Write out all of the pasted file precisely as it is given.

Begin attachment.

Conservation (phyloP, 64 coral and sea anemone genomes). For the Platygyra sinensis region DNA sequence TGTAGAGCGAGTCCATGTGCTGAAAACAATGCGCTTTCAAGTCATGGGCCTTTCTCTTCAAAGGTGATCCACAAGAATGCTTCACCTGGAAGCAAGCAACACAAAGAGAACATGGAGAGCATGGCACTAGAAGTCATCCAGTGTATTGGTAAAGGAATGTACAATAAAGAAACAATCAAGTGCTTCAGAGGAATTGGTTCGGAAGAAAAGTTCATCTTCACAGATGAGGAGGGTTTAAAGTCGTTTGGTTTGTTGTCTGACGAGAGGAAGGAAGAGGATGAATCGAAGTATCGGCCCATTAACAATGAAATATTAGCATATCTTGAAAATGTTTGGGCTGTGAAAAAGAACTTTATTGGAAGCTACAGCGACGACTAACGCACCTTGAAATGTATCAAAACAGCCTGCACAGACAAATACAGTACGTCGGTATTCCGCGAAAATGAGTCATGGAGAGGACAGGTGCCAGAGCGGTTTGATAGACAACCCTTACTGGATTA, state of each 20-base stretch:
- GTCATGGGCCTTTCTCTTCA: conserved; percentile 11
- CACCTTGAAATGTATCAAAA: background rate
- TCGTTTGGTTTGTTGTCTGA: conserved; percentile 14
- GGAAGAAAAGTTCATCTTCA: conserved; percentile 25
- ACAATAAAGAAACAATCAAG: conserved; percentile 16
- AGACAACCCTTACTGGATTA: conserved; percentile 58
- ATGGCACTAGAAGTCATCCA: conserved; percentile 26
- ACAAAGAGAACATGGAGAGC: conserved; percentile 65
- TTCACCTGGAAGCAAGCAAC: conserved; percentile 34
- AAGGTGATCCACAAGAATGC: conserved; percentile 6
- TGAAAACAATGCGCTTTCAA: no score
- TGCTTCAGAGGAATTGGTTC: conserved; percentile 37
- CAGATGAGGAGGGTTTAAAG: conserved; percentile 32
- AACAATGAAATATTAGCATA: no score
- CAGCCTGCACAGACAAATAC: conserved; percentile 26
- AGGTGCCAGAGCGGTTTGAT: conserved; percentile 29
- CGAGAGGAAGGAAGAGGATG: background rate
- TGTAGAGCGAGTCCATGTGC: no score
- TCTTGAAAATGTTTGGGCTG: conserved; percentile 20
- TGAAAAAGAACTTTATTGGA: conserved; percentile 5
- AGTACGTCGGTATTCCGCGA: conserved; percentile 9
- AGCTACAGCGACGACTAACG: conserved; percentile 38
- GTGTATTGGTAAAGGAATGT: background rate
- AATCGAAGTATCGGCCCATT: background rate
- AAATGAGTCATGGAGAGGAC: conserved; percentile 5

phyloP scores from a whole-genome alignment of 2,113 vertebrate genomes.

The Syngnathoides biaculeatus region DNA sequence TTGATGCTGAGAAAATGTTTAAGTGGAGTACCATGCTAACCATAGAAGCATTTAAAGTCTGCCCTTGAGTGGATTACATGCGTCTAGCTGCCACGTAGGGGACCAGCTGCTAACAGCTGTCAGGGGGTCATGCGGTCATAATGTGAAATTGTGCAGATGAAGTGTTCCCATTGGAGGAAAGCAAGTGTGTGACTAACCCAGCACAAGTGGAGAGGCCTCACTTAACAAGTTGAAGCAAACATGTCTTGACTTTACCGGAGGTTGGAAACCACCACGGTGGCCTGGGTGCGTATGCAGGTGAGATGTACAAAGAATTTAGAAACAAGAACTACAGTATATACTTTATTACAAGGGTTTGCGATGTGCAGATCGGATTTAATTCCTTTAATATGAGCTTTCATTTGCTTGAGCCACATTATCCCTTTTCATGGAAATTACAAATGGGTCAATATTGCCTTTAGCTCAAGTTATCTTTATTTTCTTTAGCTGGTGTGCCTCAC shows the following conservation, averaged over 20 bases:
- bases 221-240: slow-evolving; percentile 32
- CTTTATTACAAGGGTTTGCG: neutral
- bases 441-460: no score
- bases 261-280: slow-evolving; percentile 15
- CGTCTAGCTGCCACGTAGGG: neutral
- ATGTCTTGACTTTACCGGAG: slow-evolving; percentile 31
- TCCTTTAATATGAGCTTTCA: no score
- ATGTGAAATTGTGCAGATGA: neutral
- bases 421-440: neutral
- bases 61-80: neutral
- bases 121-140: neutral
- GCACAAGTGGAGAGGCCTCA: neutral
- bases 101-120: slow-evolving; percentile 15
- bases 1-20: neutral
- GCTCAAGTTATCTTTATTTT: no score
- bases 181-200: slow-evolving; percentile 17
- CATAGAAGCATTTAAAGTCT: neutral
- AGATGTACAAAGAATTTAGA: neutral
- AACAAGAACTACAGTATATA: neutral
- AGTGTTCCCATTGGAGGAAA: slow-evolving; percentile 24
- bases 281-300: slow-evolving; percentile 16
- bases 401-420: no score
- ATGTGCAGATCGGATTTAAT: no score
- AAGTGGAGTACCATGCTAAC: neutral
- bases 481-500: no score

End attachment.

Conservation (phyloP, 64 coral and sea anemone genomes). For the Platygyra sinensis region DNA sequence TGTAGAGCGAGTCCATGTGCTGAAAACAATGCGCTTTCAAGTCATGGGCCTTTCTCTTCAAAGGTGATCCACAAGAATGCTTCACCTGGAAGCAAGCAACACAAAGAGAACATGGAGAGCATGGCACTAGAAGTCATCCAGTGTATTGGTAAAGGAATGTACAATAAAGAAACAATCAAGTGCTTCAGAGGAATTGGTTCGGAAGAAAAGTTCATCTTCACAGATGAGGAGGGTTTAAAGTCGTTTGGTTTGTTGTCTGACGAGAGGAAGGAAGAGGATGAATCGAAGTATCGGCCCATTAACAATGAAATATTAGCATATCTTGAAAATGTTTGGGCTGTGAAAAAGAACTTTATTGGAAGCTACAGCGACGACTAACGCACCTTGAAATGTATCAAAACAGCCTGCACAGACAAATACAGTACGTCGGTATTCCGCGAAAATGAGTCATGGAGAGGACAGGTGCCAGAGCGGTTTGATAGACAACCCTTACTGGATTA, state of each 20-base stretch:
- GTCATGGGCCTTTCTCTTCA: conserved; percentile 11
- CACCTTGAAATGTATCAAAA: background rate
- TCGTTTGGTTTGTTGTCTGA: conserved; percentile 14
- GGAAGAAAAGTTCATCTTCA: conserved; percentile 25
- ACAATAAAGAAACAATCAAG: conserved; percentile 16
- AGACAACCCTTACTGGATTA: conserved; percentile 58
- ATGGCACTAGAAGTCATCCA: conserved; percentile 26
- ACAAAGAGAACATGGAGAGC: conserved; percentile 65
- TTCACCTGGAAGCAAGCAAC: conserved; percentile 34
- AAGGTGATCCACAAGAATGC: conserved; percentile 6
- TGAAAACAATGCGCTTTCAA: no score
- TGCTTCAGAGGAATTGGTTC: conserved; percentile 37
- CAGATGAGGAGGGTTTAAAG: conserved; percentile 32
- AACAATGAAATATTAGCATA: no score
- CAGCCTGCACAGACAAATAC: conserved; percentile 26
- AGGTGCCAGAGCGGTTTGAT: conserved; percentile 29
- CGAGAGGAAGGAAGAGGATG: background rate
- TGTAGAGCGAGTCCATGTGC: no score
- TCTTGAAAATGTTTGGGCTG: conserved; percentile 20
- TGAAAAAGAACTTTATTGGA: conserved; percentile 5
- AGTACGTCGGTATTCCGCGA: conserved; percentile 9
- AGCTACAGCGACGACTAACG: conserved; percentile 38
- GTGTATTGGTAAAGGAATGT: background rate
- AATCGAAGTATCGGCCCATT: background rate
- AAATGAGTCATGGAGAGGAC: conserved; percentile 5

phyloP scores from a whole-genome alignment of 2,113 vertebrate genomes.

The Syngnathoides biaculeatus region DNA sequence TTGATGCTGAGAAAATGTTTAAGTGGAGTACCATGCTAACCATAGAAGCATTTAAAGTCTGCCCTTGAGTGGATTACATGCGTCTAGCTGCCACGTAGGGGACCAGCTGCTAACAGCTGTCAGGGGGTCATGCGGTCATAATGTGAAATTGTGCAGATGAAGTGTTCCCATTGGAGGAAAGCAAGTGTGTGACTAACCCAGCACAAGTGGAGAGGCCTCACTTAACAAGTTGAAGCAAACATGTCTTGACTTTACCGGAGGTTGGAAACCACCACGGTGGCCTGGGTGCGTATGCAGGTGAGATGTACAAAGAATTTAGAAACAAGAACTACAGTATATACTTTATTACAAGGGTTTGCGATGTGCAGATCGGATTTAATTCCTTTAATATGAGCTTTCATTTGCTTGAGCCACATTATCCCTTTTCATGGAAATTACAAATGGGTCAATATTGCCTTTAGCTCAAGTTATCTTTATTTTCTTTAGCTGGTGTGCCTCAC shows the following conservation, averaged over 20 bases:
- bases 221-240: slow-evolving; percentile 32
- CTTTATTACAAGGGTTTGCG: neutral
- bases 441-460: no score
- bases 261-280: slow-evolving; percentile 15
- CGTCTAGCTGCCACGTAGGG: neutral
- ATGTCTTGACTTTACCGGAG: slow-evolving; percentile 31
- TCCTTTAATATGAGCTTTCA: no score
- ATGTGAAATTGTGCAGATGA: neutral
- bases 421-440: neutral
- bases 61-80: neutral
- bases 121-140: neutral
- GCACAAGTGGAGAGGCCTCA: neutral
- bases 101-120: slow-evolving; percentile 15
- bases 1-20: neutral
- GCTCAAGTTATCTTTATTTT: no score
- bases 181-200: slow-evolving; percentile 17
- CATAGAAGCATTTAAAGTCT: neutral
- AGATGTACAAAGAATTTAGA: neutral
- AACAAGAACTACAGTATATA: neutral
- AGTGTTCCCATTGGAGGAAA: slow-evolving; percentile 24
- bases 281-300: slow-evolving; percentile 16
- bases 401-420: no score
- ATGTGCAGATCGGATTTAAT: no score
- AAGTGGAGTACCATGCTAAC: neutral
- bases 481-500: no score